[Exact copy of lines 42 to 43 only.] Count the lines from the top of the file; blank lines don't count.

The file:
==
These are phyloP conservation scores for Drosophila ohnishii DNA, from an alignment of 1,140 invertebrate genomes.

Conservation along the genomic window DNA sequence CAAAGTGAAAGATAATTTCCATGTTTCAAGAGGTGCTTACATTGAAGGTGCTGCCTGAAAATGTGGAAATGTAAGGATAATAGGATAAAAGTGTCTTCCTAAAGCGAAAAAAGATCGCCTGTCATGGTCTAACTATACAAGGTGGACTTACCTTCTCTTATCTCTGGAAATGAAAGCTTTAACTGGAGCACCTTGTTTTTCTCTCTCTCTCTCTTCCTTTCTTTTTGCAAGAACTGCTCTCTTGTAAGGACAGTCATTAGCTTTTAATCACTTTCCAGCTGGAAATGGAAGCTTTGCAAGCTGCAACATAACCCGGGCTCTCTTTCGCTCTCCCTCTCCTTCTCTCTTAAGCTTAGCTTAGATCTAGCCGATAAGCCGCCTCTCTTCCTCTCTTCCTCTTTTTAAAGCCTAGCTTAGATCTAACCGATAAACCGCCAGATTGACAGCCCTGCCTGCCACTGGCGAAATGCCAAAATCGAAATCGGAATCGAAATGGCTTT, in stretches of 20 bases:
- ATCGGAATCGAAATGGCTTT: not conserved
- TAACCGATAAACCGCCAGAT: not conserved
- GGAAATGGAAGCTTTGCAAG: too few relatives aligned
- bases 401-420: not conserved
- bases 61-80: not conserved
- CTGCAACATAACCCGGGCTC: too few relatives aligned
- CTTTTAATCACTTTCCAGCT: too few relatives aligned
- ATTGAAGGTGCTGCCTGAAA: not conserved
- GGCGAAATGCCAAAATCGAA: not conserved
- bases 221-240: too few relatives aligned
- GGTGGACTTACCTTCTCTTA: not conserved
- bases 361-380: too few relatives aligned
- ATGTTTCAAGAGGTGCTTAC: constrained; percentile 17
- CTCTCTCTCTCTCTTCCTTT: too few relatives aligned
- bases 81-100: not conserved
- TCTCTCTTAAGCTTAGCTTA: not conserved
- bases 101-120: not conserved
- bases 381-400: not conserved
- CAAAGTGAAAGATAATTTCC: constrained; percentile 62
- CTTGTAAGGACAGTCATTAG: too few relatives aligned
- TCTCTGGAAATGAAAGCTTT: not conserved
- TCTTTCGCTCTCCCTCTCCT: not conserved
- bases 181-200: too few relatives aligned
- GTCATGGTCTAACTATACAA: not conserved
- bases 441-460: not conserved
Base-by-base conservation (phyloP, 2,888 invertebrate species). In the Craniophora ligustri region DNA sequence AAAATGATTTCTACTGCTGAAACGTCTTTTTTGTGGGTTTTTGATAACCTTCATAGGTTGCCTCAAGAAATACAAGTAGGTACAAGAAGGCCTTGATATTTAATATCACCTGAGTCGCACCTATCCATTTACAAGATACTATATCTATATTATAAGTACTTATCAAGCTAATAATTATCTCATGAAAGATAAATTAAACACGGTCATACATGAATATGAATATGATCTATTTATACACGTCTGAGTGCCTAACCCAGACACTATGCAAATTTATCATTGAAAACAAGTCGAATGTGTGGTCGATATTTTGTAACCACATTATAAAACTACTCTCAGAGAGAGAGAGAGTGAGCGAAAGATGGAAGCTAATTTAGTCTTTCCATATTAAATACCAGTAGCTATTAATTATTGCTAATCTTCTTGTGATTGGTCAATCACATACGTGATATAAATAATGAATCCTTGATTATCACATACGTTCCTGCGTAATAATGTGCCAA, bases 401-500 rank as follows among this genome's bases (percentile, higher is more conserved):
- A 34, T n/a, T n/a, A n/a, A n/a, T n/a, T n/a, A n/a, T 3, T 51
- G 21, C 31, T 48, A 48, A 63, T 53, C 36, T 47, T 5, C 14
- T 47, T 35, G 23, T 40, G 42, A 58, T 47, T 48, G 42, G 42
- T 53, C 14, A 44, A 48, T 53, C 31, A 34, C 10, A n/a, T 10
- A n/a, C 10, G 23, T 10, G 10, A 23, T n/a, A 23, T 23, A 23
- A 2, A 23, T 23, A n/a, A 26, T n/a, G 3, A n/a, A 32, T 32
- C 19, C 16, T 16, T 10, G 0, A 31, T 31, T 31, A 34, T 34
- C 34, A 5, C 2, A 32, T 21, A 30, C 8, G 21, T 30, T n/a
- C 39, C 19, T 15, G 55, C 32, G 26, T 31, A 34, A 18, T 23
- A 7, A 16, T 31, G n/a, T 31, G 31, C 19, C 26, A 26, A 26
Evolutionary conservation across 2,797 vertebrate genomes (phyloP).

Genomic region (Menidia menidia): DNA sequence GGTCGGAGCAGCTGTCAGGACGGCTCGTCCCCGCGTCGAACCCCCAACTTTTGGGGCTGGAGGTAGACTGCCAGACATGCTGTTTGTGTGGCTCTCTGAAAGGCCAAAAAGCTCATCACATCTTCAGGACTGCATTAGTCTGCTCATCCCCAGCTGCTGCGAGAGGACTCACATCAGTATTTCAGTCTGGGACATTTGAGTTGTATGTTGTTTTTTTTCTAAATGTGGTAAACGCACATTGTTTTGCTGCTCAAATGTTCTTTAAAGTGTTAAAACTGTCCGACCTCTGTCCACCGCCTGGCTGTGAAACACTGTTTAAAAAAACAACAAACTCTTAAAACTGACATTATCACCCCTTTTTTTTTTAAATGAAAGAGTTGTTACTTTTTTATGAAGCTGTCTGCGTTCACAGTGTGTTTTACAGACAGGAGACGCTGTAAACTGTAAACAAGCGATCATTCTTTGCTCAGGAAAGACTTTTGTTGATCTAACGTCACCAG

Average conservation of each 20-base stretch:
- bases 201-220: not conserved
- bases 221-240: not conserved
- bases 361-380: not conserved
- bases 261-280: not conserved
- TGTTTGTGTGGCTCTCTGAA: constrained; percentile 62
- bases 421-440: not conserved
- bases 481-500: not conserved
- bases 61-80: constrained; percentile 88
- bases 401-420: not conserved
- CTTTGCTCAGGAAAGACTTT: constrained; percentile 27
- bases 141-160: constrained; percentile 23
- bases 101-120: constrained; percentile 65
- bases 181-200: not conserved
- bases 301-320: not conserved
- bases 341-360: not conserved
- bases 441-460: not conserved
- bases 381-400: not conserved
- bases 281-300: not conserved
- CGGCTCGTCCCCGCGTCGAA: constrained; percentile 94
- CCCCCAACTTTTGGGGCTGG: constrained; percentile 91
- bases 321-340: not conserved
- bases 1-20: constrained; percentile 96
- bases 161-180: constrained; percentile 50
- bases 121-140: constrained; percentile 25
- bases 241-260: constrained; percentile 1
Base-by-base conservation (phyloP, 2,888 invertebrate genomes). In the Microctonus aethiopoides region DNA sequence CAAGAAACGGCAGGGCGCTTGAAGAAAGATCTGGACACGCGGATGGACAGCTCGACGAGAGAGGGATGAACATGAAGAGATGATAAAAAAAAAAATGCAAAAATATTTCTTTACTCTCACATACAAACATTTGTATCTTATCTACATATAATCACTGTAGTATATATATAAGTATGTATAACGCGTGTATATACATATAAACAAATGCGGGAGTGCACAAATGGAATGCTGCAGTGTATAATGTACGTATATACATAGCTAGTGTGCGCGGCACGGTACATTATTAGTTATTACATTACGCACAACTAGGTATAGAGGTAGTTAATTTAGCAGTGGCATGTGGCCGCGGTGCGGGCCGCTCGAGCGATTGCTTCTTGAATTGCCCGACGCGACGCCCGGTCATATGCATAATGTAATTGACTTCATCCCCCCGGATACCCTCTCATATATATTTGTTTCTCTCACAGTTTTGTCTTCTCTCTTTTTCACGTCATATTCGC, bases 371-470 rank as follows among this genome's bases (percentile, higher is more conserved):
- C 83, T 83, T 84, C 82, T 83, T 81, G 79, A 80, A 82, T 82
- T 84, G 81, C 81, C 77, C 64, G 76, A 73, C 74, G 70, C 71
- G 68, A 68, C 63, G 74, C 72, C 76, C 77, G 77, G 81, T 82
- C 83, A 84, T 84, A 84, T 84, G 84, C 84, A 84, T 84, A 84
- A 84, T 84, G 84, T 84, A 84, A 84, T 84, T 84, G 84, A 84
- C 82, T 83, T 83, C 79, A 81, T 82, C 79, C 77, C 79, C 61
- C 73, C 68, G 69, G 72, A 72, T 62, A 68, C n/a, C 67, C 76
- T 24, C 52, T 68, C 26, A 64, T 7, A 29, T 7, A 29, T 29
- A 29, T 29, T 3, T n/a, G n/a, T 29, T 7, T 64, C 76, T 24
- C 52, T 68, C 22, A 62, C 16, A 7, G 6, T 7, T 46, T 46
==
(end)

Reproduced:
- bases 201-220: not conserved
- bases 221-240: not conserved